Wednesday 15 March 2023

Good Grammar

Whatever I may think of them, why do people assume that I would wish to abolish private schools? While that abolition would preclude anyone from becoming Leader of the Labour Party, that undeniable benefit would be more than offset by the further extension of the power of the Liberal Establishment in academia and the churches, which also crosses over into the media, and of the right-wing Labour machine in local government. I could not possibly want anything less than that.

A stone's throw from a superb secular comprehensive and not far from a very good Catholic one, the fairly modest commercial school that the Church of England maintains near me charges a termly fee for a day pupil of £4,906 or £5,598 depending on the year, plus a compulsory £266 per term for lunch. Three times every year. No one is scrimping and saving to find that kind of money. You either have it, or you do not. If you do, then you also have the houses and holidays, cars and clothes.

Both employability and social mobility are secondary, if any, purposes of education. Primarily, if not exclusively, the purpose of education is education. But in any case, it is laughable to suggest that public or professional life in the Britain of the decades between the Butler Act and comprehensivisation was less public school dominated than it is in the present day. Contrary to what is often assumed, Margaret Thatcher did not go to a state grammar school. John Major failed at his. The only academically successful products of selective state education to have become Prime Minister have been Harold Wilson, Ted Heath and Gordon Brown, and Brown never won a General Election. He was beaten by an Old Etonian. They have the connections. You could have a grammar school in every town, but that would still be true.

What would be taught in revived grammar schools? They would teach what the existing grammar schools taught at the moment. That would not be the imperial system of weights and measures. Well, not unless grammar schools taught that now. No one would be more delighted than I to see Classics taught in every town, but I cannot begin to imagine who would teach it. Private tutoring would go on whatever state education arrangements were in place, as it always has. Grammar schools did nothing about that, they still do not where they still exist, and they never would anywhere. Indeed, the existence of the 11-plus has always actively encouraged the tutoring industry.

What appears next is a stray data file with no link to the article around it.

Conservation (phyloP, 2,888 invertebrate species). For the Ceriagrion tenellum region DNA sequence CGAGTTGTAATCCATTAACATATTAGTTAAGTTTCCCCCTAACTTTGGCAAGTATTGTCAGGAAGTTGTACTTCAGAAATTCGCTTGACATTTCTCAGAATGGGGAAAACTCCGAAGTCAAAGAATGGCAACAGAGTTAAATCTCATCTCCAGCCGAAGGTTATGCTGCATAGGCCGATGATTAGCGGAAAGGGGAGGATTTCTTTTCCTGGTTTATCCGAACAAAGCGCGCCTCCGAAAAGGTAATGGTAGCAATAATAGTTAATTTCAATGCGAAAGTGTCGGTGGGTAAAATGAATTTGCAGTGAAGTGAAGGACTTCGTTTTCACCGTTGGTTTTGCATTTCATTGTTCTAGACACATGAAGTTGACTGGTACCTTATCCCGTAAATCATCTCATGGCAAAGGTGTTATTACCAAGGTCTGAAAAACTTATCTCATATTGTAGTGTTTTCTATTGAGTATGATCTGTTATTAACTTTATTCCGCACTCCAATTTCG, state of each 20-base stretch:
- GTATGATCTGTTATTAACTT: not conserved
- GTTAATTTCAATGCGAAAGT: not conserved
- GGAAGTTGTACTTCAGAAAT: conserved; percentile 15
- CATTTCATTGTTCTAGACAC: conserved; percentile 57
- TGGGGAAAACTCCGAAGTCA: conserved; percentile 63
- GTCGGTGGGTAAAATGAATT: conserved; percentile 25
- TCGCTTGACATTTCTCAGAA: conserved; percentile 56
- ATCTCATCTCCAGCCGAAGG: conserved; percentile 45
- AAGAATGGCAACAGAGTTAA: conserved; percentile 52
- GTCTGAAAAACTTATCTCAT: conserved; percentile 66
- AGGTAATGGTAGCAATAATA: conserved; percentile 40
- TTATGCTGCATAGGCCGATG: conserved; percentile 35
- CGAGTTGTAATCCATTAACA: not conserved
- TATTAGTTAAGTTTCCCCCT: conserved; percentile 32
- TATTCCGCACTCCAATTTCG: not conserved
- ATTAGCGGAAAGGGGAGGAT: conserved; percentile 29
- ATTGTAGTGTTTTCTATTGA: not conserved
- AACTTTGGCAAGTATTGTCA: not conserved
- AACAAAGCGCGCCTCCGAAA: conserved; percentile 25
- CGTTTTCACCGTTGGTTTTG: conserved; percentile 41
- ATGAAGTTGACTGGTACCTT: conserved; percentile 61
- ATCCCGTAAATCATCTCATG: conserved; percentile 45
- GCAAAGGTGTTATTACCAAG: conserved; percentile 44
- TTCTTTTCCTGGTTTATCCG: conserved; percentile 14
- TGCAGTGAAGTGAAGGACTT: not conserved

There still are grammar schools, with far more pupils than Eton, Jeremy Hunt's Charterhouse and Rishi Sunak's Winchester put together. Where are their products? They may get into Oxbridge, but then what? As for who did not get into Oxbridge these days, commercial schools are often still using the largely coursework-based IGCSE, which has been banned in the state-funded sector because it is too easy, and the marks from which, unlike from A-level, pupils already have when they apply to universities. Always view those schools' stellar results in that light. Clearly, Oxford and Cambridge do.

Both parties have been led into General Elections by people who had been comprehensively educated from the age of 11. Both of those were heavily defeated by public schoolboys. Tony Blair beat William Hague, and David Cameron beat Ed Miliband. No one would describe Hague as undereducated, and that is before comparing him to Blair. You can become a candidate for Prime Minister from a comprehensive school that had never been anything else while you were there, if at all. It is Prime Minister itself that you can be for only seven weeks, without having won a General Election, until the money markets overthrew you in favour of a Head Boy of Winchester. No male product of any sort of mixed secondary school has ever become Prime Minister, and such a possibility has only ever presented itself in the persons of Hague and Miliband. It will not do so at the next General Election.

It is impossible to extrapolate from a handful of extremely unusual London institutions to suggest that a state secondary school's location told you anything about it. I spent seven years as a pupil and eight as a governor of a comprehensive school, not one of those referred to above. It was in the most affluent part of its catchment area, but that said nothing at all about the place, as it still does not.